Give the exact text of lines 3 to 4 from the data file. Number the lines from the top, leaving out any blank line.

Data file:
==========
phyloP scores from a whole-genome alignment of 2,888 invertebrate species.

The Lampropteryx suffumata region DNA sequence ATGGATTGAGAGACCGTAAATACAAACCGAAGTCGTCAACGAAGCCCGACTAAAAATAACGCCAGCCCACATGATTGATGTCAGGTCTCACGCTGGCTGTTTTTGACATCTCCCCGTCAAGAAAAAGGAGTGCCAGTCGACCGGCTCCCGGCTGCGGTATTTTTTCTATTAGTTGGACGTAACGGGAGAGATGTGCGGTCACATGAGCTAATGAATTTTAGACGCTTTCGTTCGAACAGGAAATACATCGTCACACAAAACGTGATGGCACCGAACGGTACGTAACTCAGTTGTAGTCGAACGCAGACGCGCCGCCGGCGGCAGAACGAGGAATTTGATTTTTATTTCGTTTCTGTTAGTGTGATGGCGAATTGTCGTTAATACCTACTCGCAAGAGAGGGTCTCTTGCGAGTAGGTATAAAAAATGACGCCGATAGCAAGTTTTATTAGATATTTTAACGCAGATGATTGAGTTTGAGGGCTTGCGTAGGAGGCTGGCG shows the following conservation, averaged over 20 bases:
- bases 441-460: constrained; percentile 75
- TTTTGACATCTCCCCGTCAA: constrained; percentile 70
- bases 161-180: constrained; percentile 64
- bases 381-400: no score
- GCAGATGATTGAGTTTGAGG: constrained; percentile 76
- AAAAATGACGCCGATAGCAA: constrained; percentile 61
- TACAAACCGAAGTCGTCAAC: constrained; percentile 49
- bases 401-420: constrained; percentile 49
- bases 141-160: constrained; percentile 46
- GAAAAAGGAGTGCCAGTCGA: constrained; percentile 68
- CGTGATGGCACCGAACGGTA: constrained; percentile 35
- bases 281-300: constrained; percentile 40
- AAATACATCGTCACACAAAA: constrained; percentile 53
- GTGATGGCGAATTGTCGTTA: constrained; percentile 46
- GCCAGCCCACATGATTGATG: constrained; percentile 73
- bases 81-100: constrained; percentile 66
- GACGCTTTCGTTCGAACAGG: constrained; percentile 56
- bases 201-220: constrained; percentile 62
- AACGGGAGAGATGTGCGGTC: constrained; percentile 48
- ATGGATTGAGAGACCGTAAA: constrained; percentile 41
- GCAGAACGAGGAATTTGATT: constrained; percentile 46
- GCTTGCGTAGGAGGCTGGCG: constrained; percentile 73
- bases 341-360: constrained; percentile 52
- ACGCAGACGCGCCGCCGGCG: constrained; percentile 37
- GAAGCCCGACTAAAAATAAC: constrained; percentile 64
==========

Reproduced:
- bases 441-460: constrained; percentile 75
- TTTTGACATCTCCCCGTCAA: constrained; percentile 70